If you’re just starting out, you will likely want something simple but flexible to start off with before determining what your business’ specific needs are. Many people choose to set up two or three simple methods, for example PayPal and a credit card processor. For many small to medium sized businesses, this may be all that is needed indefinitely. Spend some time looking at your options and deciding, however. It can be important to every aspect of your site’s daily functioning.
One of the two certainties in the world, according to some. If there’s any part of this process you don’t want to make any large mistakes in, it is of course setting up taxes. Every major ecommerce platform has the systems in place to make this a little bit easier for you, and in some cases even partner with apps that automate large amounts of the process so that you don’t have to worry about incorrectly creating a setting somewhere important.
If you already have a platform in mind, and you haven’t set up taxes yet, we definitely recommend you discuss this with your platform so that they can walk you through the usual risks and pitfalls. They often have a lot of experience with this, and sometimes have good suggestions you might not have otherwise considered.
Everybody loves a bargain! If you’re running sales, you want to feature that prominently on your homepage. Setting up deals like “buy one, get one” or bulk discounts is a great way to carry over your existing policies if you are starting from an established business. If you’re brand-new, it’s a great way to entice customers to make additional purchases.
There are also coupon codes to consider. Coupons are so versatile that they’re used in all kinds of ways. Sending them out as part of your email marketing campaign is one popular use. You could also have ones that you give out to special groups, like members of a forum for enthusiasts of your type of product, or organizations you want to support and develop a relationship with. Versatile and powerful, making sure you’ve got your coupons ready for launch is a great idea.
You’d be surprised how often people will launch their site, but forget to add the necessary contact information to the page. This is an important part of establishing trust and seeming professional. It can make a difference in other ways, as well. Say a customer is ordering something from you in Georgia and they want the product quickly, so they take a look and see that your store is located in Alaska. This tells them that if they want to get the product as fast as possible, they’d better spring for a premium type of shipping rather than simply choosing standard shipping and hoping for the best.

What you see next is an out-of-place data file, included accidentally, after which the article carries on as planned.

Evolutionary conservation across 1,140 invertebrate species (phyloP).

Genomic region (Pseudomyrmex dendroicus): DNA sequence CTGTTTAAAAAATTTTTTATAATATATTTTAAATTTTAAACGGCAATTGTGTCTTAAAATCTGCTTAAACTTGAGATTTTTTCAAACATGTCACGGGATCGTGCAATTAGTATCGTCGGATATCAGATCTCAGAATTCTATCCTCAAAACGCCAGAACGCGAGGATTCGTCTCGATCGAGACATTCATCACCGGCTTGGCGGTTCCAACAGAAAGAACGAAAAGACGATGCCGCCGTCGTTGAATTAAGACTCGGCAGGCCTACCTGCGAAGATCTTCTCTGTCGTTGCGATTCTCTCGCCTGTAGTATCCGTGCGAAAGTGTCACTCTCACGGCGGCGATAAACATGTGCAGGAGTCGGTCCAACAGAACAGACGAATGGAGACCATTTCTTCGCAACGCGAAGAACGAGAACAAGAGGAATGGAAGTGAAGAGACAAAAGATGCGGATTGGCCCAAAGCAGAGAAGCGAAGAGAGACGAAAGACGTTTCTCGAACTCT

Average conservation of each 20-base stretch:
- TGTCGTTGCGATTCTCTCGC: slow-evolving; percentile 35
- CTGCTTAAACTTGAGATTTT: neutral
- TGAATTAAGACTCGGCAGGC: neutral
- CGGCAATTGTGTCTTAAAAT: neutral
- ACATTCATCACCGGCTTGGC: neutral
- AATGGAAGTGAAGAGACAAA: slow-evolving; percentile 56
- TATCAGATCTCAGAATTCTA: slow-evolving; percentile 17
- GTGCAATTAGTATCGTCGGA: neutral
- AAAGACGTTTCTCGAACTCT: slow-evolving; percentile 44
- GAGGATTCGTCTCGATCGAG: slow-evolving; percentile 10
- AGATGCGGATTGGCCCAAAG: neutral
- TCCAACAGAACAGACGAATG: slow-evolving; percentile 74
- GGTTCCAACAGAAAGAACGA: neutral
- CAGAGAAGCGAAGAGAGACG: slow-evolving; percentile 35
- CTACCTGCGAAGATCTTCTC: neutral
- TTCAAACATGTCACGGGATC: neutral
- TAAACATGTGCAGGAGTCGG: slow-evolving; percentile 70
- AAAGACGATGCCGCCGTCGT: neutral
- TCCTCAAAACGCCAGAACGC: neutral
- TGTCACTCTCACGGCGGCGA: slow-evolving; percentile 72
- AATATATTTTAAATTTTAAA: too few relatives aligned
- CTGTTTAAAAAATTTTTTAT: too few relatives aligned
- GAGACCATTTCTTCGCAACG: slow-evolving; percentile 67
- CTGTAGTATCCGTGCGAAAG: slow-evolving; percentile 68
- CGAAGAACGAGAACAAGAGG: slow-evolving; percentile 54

Adding clickable phone numbers, full address, and email contact information in the footer is a part of your design that you don’t want to neglect. If anything goes wrong with an order, customers want to know that they will have a way to reach you to resolve these issues. Help ease their concerns in advance by making this information available to them from the beginning.
Reminders and Notifications
When your customer places an order with your site, there are a number of things you want to have happen from this. First, you want your customer to be notified that their order is received. You will, of course, want to notify them with shipping and tracking information once their parcel is on its way. Then, of course, there’s the other side of this you want to consider which is notifying you and your team that an order has come in so that you can get it processed and out the door as quickly as possible.